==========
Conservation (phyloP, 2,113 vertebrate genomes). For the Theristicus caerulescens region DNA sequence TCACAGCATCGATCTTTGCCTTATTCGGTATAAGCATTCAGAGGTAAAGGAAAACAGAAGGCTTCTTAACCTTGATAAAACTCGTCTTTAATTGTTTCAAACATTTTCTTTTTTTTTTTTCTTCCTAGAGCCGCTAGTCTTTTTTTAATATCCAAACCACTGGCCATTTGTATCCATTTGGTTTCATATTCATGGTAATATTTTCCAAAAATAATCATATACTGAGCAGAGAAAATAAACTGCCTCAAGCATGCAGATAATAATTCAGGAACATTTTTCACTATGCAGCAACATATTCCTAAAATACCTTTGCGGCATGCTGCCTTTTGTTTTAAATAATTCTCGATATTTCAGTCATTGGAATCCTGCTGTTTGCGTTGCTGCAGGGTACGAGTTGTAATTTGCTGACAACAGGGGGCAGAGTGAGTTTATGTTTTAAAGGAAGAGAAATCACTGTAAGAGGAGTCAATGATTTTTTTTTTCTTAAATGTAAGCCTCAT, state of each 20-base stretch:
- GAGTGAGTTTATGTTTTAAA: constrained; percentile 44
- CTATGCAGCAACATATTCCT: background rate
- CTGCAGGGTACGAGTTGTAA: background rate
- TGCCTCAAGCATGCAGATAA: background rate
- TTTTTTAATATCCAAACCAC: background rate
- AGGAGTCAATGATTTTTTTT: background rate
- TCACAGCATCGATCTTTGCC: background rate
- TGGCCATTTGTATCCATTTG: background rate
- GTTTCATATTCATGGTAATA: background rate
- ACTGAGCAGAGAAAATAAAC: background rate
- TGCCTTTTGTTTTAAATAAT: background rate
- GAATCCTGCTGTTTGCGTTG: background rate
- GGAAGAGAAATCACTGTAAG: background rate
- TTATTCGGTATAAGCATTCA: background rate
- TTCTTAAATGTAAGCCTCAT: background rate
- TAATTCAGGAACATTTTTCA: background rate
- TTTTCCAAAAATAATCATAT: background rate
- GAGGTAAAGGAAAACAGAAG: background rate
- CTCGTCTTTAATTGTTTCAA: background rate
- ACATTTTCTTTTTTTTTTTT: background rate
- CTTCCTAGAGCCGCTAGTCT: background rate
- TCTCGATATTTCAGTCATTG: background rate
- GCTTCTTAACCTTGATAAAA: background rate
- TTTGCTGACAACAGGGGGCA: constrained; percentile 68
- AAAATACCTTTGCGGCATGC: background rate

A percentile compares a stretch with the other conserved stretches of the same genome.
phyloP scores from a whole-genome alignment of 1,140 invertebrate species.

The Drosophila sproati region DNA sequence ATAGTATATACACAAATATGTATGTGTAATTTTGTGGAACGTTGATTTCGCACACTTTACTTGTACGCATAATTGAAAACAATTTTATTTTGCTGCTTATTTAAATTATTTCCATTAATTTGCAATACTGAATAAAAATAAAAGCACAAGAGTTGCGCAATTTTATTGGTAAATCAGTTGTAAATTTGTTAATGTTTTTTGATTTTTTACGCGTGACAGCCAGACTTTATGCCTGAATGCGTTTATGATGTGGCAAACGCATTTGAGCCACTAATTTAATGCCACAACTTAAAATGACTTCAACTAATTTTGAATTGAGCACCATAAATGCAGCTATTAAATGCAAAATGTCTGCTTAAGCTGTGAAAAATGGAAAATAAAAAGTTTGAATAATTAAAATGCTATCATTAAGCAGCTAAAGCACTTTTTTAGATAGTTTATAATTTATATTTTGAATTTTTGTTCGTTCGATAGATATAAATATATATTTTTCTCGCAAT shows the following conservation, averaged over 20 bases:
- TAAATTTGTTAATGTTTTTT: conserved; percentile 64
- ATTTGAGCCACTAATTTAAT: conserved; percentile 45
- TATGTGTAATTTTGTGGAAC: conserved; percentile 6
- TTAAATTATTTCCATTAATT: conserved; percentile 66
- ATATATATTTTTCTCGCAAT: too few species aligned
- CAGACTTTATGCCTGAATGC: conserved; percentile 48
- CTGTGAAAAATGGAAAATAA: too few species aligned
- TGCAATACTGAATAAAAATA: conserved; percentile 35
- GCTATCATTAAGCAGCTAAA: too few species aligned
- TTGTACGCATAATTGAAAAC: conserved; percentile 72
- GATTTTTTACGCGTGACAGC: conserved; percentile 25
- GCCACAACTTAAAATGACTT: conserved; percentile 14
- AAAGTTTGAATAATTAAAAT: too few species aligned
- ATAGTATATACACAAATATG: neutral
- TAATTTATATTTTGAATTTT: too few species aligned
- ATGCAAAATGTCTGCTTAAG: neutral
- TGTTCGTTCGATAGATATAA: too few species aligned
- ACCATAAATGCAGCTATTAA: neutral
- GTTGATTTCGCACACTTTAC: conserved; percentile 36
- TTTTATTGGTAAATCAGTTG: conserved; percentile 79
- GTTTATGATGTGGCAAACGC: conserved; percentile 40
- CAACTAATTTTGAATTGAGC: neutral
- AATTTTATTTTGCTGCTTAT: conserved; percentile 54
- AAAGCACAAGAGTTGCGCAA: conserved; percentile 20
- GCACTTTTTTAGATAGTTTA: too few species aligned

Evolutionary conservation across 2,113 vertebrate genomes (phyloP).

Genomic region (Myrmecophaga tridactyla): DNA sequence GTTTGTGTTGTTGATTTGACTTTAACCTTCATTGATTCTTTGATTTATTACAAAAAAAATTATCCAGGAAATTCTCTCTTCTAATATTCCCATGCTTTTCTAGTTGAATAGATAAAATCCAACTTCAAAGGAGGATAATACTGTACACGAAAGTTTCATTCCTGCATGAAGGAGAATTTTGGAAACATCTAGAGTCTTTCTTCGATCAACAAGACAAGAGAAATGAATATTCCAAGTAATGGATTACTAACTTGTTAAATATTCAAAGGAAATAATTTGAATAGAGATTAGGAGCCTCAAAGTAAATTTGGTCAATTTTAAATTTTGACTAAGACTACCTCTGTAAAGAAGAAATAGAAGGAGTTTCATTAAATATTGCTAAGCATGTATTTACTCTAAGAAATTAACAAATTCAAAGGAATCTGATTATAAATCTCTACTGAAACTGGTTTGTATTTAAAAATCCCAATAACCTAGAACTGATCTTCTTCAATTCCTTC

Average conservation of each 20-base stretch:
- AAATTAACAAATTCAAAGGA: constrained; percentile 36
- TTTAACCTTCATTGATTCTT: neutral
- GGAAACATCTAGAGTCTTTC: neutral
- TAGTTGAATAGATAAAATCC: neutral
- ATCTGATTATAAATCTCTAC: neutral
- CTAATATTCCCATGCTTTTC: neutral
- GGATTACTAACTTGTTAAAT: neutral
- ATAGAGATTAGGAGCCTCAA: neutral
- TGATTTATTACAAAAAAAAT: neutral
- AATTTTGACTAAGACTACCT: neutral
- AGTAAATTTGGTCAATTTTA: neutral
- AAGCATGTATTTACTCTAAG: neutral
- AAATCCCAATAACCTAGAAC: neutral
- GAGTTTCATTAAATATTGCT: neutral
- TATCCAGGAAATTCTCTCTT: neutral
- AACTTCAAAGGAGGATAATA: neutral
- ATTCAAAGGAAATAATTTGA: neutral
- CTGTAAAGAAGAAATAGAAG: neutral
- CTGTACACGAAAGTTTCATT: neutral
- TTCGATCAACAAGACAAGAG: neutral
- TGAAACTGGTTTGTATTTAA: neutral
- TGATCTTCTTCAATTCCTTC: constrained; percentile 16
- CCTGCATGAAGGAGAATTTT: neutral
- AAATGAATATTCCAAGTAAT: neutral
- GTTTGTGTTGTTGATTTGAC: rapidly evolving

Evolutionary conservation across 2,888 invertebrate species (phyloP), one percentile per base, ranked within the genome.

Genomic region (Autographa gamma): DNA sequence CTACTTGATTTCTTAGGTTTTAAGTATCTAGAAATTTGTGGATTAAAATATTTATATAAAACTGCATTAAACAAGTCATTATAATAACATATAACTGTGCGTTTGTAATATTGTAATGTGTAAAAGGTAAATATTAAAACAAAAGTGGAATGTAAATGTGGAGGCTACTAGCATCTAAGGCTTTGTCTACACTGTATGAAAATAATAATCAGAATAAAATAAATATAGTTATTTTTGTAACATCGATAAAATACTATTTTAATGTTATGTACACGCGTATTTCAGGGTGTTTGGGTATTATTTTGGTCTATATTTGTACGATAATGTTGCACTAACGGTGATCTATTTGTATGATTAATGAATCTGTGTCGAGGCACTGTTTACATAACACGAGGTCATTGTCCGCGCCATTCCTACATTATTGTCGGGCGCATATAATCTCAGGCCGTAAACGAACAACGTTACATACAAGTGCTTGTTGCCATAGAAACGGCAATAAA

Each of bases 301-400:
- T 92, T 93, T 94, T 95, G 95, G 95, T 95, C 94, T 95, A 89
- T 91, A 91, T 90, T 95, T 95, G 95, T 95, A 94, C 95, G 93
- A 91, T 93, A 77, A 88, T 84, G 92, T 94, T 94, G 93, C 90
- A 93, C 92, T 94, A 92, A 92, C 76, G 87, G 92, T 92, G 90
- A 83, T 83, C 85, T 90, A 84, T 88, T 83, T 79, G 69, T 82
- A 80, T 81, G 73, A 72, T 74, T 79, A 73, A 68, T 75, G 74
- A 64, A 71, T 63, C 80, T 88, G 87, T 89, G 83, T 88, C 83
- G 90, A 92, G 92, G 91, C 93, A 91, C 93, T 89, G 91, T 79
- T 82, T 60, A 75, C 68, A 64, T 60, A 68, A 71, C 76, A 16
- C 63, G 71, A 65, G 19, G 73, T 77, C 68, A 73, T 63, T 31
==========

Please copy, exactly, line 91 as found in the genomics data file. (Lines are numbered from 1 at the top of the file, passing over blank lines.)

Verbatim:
- A 80, T 81, G 73, A 72, T 74, T 79, A 73, A 68, T 75, G 74